Is then, the magnet induction picked only by the secondary coil ? There is no transformer action from primary to secondary ?

    With that kill terminal grounded, there is current in the primary when the magnet passes by. Then, if there is current, there should be transformation from primary to secondary for spark to be created. But the engine stops.

    Some light, please ?
     
    Last edited: Jun 5, 2018
  11. duke37

    duke37

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    Jan 9, 2011
    A transformer has a primary winding which generates a magnetic field in the iron core and this is coupled to the the secondary. The output voltage is proportional to the ratio of the turns.

    In this case, the magnetic field is produced by the passing magnet. The voltage is generated in the two windings in proportion to the number of turns. Shorting one winding forces zero volts on the other winding - engine stopped.
     
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  12. debe

    debe

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    Oct 15, 2011
    The bottom 2 pictures are of a Briggs & Stratton ignition system. Theres a primary & a secondary winding in that coil with an electronic module built in. The Kill switch again shorts out the primary winding to stop the engine.
     
  13. Externet

    Externet

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    Aug 24, 2009
    OK. That is the key !
     
  14. duke37

    duke37

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    Jan 9, 2011
    There will have to be a method of opening the winding at the critical time to get the spark. In the early car days, the contacts were opened in the cylinder and an arc was drawn at low voltage. Later a set of points were opened in the primary of a transformer to induce a large voltage on the plug in the cylinder.

    In this case @debe says that there is an electronic module in a B&S engine to do this. The energy in the inductance is then diverted to the spark.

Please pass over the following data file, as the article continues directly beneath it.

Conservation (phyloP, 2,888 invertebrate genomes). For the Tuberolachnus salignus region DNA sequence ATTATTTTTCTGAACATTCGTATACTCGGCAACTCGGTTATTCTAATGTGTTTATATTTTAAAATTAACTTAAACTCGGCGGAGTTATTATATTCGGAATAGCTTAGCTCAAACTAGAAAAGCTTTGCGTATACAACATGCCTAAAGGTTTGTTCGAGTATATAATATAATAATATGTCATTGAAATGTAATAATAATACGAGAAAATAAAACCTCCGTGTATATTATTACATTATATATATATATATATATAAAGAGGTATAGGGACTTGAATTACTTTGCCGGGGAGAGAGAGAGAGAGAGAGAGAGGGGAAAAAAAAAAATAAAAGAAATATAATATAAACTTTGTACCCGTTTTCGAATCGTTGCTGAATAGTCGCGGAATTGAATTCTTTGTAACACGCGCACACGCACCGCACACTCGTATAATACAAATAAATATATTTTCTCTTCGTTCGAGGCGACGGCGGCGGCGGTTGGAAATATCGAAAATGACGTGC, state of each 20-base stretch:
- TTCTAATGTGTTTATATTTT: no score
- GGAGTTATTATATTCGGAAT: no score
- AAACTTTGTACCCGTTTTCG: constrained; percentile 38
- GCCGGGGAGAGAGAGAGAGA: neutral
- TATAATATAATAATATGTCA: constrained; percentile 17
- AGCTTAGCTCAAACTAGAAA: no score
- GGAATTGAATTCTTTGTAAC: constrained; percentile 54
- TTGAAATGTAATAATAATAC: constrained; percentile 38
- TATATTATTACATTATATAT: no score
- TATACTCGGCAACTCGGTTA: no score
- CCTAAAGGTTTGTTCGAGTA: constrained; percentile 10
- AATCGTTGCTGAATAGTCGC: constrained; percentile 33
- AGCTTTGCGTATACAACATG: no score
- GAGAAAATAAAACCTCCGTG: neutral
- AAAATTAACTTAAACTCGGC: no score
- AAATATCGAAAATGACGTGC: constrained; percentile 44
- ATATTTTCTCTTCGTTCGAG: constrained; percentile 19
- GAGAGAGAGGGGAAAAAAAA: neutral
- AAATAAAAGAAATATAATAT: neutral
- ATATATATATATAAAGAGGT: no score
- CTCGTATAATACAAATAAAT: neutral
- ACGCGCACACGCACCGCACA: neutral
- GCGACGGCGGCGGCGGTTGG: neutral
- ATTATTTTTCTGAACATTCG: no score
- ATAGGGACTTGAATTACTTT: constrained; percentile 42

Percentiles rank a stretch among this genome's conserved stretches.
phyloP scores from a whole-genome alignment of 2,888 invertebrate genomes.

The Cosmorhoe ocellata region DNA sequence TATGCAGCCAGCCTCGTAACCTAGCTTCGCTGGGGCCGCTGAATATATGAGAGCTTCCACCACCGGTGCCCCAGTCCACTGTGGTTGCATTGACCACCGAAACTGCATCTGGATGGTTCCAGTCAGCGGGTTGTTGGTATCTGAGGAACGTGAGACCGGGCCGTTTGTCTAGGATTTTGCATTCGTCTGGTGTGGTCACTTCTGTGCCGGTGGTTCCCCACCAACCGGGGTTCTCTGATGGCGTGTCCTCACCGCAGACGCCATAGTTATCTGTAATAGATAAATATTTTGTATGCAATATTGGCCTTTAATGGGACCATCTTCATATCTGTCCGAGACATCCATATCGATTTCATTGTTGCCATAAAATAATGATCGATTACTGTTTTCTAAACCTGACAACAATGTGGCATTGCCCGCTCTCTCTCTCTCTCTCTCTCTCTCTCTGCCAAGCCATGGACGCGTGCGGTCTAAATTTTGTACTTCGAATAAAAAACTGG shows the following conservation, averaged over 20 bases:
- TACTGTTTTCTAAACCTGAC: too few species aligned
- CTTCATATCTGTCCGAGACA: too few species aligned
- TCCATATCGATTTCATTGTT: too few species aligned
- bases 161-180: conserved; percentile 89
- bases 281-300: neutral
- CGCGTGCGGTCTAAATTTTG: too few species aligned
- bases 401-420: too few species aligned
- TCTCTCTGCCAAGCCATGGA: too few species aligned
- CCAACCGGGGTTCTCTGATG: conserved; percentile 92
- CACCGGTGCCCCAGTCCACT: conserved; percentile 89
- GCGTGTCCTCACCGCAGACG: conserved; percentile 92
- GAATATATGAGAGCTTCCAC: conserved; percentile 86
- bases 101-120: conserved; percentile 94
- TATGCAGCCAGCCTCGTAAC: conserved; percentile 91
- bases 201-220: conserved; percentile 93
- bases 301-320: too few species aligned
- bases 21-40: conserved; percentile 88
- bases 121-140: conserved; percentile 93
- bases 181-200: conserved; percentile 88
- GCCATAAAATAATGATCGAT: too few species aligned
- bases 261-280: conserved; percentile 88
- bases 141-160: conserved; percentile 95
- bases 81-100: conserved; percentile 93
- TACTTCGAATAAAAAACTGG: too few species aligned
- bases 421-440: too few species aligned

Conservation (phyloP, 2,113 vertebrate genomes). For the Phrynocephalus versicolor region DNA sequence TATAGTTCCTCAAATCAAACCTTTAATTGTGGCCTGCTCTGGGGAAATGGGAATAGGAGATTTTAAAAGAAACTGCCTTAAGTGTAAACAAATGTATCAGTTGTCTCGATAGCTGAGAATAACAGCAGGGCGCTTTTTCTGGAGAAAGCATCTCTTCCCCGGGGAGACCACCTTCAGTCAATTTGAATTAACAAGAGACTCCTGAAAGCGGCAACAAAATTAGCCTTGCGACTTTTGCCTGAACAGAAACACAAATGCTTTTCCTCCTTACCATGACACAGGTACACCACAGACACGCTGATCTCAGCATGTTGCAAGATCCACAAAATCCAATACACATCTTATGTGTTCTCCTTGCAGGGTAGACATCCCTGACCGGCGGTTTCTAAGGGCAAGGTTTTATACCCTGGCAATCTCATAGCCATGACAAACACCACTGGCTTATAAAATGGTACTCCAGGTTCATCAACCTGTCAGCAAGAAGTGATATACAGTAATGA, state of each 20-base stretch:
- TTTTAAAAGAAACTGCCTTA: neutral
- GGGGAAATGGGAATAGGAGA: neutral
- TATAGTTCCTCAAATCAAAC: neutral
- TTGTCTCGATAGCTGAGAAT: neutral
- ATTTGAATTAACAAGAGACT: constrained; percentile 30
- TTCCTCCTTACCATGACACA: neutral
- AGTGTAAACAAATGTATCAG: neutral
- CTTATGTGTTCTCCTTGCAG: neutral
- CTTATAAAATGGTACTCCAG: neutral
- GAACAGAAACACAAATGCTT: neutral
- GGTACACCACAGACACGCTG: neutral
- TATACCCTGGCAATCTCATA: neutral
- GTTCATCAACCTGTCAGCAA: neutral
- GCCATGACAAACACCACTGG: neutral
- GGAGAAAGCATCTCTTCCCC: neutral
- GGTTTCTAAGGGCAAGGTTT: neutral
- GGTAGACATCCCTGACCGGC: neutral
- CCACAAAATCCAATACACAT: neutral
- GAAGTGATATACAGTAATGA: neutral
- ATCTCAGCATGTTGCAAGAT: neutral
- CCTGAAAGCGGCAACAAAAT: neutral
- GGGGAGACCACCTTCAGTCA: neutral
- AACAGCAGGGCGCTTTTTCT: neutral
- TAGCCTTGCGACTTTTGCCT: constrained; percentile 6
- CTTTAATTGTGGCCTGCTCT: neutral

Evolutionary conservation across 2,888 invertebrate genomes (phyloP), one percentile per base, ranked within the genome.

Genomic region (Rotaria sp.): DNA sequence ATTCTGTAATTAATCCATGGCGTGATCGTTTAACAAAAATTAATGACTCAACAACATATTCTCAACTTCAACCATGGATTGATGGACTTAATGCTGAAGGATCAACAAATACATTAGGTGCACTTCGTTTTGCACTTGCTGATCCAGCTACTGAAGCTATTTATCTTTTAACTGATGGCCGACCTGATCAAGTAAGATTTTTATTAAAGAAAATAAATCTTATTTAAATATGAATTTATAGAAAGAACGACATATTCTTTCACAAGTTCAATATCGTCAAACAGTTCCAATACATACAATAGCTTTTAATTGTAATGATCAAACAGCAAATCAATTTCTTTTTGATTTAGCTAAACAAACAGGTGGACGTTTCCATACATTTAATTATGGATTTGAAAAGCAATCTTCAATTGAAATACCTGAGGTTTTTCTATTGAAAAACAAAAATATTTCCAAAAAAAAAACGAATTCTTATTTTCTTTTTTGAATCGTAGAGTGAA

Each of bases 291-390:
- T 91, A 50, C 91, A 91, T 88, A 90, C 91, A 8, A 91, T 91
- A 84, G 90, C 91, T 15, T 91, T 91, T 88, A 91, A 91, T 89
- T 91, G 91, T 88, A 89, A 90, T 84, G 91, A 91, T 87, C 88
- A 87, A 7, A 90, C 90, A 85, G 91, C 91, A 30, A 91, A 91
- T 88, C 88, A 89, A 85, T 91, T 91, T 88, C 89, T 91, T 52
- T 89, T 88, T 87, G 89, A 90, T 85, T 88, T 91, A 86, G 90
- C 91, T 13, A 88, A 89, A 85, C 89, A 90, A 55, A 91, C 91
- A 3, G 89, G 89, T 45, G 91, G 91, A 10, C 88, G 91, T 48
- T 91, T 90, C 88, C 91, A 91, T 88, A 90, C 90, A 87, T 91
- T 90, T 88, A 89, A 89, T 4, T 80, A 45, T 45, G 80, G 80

15. Externet

    Externet

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    Aug 24, 2009
    I believe the B&S magneto has no active components; just the coil windings. The flywheel magnet passing past the coil collapses the magnetic field kicking the spark generation.
     
  16. debe

    debe

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    Oct 15, 2011
    Heres 2 Briggs Magnetron Ign coils, one has the module built in the other is added to the side of the coil. I did dismantle one to see what type of transistor it had in it. BRIGGS ext module.JPG B&S COIL ext module.JPG B&S COIL int module.JPG
     
  17. dandy1

    dandy1

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    Jan 26, 2020
    Sorry to dig about in this post as it is a bit off topic. I am looking to sense the primary side with resistor/transistor setup. I've had some success using arduino but the signal seems to be messy. Going on the values captured by bebe with the scope, is there any advice for a circuit i could implement to capture the signal cleanly. I had tried implementing ceramic caps (various values 10n -100n) but it only seemed to clean up on lower rpm but as soon as it hit over 1500 rpm it got messy again and missed out pulses.

    A
     
  18. twister

    twister

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    Feb 12, 2012
    After going thru 3 coils on a 2.5 hp honda clone engine, I now idle the engine down and kill the engine with the choke. Been a few years now and I haven't had to buy another coil.